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Why Is The Indian Media No Longer Free And What Can We Do As Citizens?

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“You were asked only to bend, but you crawled,” said LK Advani, about the media during the Emergency years (1975-77).

Indeed! This month, the Chief Justice of India (CJI), NV Ramana, said that debates on TV caused “more pollution than anybody else.” This is not the first time something like this has been said by the CJI.


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Former CJI, Dipak Misra had asked the (electronic) media not to behave like the “Pope sitting in the pulpit” and broadcast or write anything containing baseless insinuations. He added:

“Question of gagging the media does not come at all. I have myself rebuffed all attempts to gag the media, but we do expect media, especially the electronic media, to become more responsible. They cannot publish anything only because they have some websites.”

Historical Origins Of The Indian Press

James Augustus Hickey is considered to be the father of the Indian press. He started the Bengal Gazette in the year 1780. However, it was seized by the British government in the year 1872.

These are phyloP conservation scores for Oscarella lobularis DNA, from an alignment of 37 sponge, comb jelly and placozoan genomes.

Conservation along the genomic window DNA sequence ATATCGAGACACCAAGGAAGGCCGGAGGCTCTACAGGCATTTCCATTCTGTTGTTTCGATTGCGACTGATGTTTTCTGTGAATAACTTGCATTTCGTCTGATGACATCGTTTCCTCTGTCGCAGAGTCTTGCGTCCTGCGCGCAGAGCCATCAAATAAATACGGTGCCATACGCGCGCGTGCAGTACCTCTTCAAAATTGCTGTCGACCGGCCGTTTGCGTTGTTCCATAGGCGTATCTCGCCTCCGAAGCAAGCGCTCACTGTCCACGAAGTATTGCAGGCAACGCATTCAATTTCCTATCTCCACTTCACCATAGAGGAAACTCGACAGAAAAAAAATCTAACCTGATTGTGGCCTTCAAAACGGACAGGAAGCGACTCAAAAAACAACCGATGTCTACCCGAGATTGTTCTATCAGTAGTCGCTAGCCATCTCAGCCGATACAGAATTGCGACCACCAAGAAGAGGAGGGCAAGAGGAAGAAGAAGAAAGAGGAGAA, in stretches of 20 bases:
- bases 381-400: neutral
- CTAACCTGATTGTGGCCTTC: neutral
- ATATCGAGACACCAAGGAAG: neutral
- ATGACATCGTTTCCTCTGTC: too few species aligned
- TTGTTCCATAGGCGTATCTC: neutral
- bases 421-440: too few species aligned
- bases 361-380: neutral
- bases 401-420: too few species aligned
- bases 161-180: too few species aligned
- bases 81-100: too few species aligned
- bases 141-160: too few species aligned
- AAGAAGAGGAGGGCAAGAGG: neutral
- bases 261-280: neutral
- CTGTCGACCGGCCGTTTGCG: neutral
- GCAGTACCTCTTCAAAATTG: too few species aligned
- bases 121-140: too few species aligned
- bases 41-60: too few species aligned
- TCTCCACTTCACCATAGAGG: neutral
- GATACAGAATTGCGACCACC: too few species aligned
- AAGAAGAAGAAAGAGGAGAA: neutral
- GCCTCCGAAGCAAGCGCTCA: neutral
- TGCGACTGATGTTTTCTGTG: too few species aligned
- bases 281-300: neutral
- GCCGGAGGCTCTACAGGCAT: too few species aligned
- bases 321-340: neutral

Other eminent personalities who majorly contributed to the journey of the Indian press later on, include Ram Mohan Roy (Bangodoot and Sambad Koumudi) and Dadabhai Naoroji (Rastiguftar).

Other papers at the time included Samachar Sudarshan, Hindi Patriot, Rayam-e-Azadi, Neel Darpan, Bombay Chronicles, Kesari Doorbeen, Gyan Prakash, Maratha, and Deccan Star. They played an essential role in the fight for independence against British colonisation.

Current Status Of The Indian Press

The picture of the Indian press has completely changed nowadays. The situation of the freedom of the press has also deteriorated.

It is arduous to put into the words that today, the Indian press (mainly, the electronic media) is free to speak, but with limited freedom, imprisoned words, prejudiced thoughts, and by acting as a mere lapdog of the powerful.

Recently, on November 23, 2021, the NBSA (News Broadcasting and Standards Authority), headed by justice (retired) AK Sikri, made some key observations. The NBSA noted that certain headlines and taglines used by the channels violated existing norms.

For example, civil war on republic day; a conspiracy of a war against the republic; plan Khalistan for insurgence against the republic.

Furthermore, an observation made by the NBSA said that during the farmers’ protest at Red Fort (on January 26, 2021), the media had inadvertently identified the nishan sahib (Sikh flag) as the Khalistan flag.

The NBSA also stated that “All news channels will, keeping with the principle of due accuracy and impartiality, ensure that significant mistakes made in the course of broadcast are acknowledged and corrected on air immediately.”

We Are At 142 Out Of 180 Countries

What does this tell us? Being a public-spirited citizen, I have some questions, concerns, and worries about my nation. Citizens, who are spectators, follow the media with the belief that what they are watching, listening to and reading, is credible. In reality: is that true?